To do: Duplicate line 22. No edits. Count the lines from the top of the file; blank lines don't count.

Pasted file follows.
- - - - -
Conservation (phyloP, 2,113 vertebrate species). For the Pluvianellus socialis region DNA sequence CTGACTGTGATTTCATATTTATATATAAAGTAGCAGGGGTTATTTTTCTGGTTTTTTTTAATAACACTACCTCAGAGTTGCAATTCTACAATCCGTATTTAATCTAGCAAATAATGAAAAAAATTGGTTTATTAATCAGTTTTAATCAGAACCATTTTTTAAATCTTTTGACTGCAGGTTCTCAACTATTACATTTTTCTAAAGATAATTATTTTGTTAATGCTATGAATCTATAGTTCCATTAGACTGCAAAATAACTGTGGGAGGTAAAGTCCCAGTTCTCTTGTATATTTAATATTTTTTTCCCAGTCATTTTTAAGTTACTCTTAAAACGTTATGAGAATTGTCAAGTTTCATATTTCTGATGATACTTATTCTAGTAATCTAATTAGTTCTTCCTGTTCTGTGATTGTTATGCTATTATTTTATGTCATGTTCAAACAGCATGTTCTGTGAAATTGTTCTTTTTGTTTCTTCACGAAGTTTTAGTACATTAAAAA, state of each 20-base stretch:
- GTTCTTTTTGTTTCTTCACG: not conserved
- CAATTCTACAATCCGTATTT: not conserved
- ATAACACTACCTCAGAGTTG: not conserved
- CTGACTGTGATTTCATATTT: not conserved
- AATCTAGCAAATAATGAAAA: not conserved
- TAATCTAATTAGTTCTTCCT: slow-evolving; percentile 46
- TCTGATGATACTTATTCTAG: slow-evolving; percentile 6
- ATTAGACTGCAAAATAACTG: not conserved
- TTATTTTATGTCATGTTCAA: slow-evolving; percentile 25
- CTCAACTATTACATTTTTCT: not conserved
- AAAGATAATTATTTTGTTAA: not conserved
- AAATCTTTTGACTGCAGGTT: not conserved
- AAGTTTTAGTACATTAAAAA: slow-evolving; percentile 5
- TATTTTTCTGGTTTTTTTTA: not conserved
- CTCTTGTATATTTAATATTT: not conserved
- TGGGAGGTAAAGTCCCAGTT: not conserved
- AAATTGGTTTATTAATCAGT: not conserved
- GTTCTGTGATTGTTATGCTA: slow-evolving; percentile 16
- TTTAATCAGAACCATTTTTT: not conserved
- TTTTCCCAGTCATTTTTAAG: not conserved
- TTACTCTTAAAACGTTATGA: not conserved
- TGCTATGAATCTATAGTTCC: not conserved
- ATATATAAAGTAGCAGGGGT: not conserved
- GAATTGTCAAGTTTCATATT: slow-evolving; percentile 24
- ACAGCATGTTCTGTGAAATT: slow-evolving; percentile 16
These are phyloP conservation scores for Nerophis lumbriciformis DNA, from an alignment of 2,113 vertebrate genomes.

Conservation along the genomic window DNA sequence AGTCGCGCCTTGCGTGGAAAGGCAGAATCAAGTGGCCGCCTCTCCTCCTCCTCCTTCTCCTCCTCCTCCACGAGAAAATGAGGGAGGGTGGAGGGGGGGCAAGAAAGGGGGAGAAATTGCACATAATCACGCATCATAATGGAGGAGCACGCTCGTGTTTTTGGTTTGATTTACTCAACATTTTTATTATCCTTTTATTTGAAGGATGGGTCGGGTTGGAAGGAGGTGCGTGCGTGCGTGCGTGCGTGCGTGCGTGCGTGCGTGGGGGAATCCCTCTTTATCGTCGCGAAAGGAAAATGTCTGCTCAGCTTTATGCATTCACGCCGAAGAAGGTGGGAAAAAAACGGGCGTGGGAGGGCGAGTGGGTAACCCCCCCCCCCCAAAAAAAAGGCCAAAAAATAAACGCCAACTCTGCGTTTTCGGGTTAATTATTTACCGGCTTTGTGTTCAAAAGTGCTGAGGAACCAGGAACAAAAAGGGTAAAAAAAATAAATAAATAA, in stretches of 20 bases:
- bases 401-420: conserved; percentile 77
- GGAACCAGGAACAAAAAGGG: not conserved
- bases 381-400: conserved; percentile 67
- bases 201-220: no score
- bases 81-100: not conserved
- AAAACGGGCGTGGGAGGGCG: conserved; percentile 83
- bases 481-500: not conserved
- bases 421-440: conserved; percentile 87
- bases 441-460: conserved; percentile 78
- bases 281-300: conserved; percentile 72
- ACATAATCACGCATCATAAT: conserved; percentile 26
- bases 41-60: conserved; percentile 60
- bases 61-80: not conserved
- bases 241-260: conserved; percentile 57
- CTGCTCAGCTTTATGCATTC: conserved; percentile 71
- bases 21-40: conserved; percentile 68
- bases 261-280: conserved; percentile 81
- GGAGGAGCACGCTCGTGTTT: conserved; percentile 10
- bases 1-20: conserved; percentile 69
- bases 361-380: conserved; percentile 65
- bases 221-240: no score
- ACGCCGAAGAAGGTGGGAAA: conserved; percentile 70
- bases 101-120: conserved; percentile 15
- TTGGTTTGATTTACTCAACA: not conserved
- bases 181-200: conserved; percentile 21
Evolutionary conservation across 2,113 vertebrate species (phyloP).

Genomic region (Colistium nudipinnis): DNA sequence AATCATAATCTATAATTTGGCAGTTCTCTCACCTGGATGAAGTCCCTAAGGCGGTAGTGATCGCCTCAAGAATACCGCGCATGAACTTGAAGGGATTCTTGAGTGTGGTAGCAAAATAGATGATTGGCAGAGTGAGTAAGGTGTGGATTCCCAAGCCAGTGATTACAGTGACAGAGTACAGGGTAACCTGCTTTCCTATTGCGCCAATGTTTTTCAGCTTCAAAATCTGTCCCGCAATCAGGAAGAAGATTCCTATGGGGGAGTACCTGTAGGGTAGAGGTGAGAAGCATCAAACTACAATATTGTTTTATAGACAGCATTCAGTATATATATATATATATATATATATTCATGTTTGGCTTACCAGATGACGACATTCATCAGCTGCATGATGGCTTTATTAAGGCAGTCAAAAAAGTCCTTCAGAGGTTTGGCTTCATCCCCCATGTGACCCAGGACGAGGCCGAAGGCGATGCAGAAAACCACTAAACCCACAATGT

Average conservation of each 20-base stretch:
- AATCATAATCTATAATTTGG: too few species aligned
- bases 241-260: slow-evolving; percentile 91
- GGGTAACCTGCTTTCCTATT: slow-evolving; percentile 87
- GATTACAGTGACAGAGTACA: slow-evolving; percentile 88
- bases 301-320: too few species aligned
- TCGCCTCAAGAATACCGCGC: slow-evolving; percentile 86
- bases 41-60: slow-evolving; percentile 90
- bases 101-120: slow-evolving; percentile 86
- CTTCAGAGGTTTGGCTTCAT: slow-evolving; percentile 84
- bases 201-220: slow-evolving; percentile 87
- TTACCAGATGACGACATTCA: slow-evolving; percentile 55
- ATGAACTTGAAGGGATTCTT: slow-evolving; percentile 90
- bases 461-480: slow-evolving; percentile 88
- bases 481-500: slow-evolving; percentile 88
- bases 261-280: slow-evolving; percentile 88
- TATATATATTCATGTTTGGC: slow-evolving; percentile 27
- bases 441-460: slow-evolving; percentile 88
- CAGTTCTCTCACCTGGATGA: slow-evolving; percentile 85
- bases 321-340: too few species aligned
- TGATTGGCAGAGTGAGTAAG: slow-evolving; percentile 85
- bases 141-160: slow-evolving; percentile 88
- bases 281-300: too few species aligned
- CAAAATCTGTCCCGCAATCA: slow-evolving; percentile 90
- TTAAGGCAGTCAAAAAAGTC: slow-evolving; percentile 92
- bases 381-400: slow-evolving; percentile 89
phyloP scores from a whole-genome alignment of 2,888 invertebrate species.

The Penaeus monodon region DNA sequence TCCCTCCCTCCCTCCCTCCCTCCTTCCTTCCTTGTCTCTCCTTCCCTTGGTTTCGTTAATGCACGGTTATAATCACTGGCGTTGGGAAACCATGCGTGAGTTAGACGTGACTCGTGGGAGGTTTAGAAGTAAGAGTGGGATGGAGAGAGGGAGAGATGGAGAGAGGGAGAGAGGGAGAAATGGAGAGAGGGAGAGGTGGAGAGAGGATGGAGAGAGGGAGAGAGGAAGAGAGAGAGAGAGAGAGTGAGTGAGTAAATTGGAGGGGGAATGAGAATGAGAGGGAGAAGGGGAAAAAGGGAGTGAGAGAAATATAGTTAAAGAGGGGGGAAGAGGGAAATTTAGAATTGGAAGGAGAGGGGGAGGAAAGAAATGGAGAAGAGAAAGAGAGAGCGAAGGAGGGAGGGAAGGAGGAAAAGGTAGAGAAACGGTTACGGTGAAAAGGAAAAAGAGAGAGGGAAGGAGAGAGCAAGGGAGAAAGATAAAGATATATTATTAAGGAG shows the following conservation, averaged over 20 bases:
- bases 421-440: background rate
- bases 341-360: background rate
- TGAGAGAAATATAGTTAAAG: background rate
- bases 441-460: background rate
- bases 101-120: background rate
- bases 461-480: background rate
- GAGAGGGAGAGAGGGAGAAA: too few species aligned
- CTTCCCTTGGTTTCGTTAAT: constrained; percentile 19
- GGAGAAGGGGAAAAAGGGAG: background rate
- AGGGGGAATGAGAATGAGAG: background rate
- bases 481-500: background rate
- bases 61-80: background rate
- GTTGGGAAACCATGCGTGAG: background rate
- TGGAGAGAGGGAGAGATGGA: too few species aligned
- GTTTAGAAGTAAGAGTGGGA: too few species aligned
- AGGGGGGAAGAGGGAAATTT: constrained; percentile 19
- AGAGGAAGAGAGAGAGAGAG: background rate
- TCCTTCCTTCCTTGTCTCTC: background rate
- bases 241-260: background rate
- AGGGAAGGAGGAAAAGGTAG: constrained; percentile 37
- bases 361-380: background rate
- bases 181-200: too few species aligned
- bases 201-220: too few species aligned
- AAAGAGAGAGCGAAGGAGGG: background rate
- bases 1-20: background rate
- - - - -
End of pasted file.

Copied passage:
- TTACTCTTAAAACGTTATGA: not conserved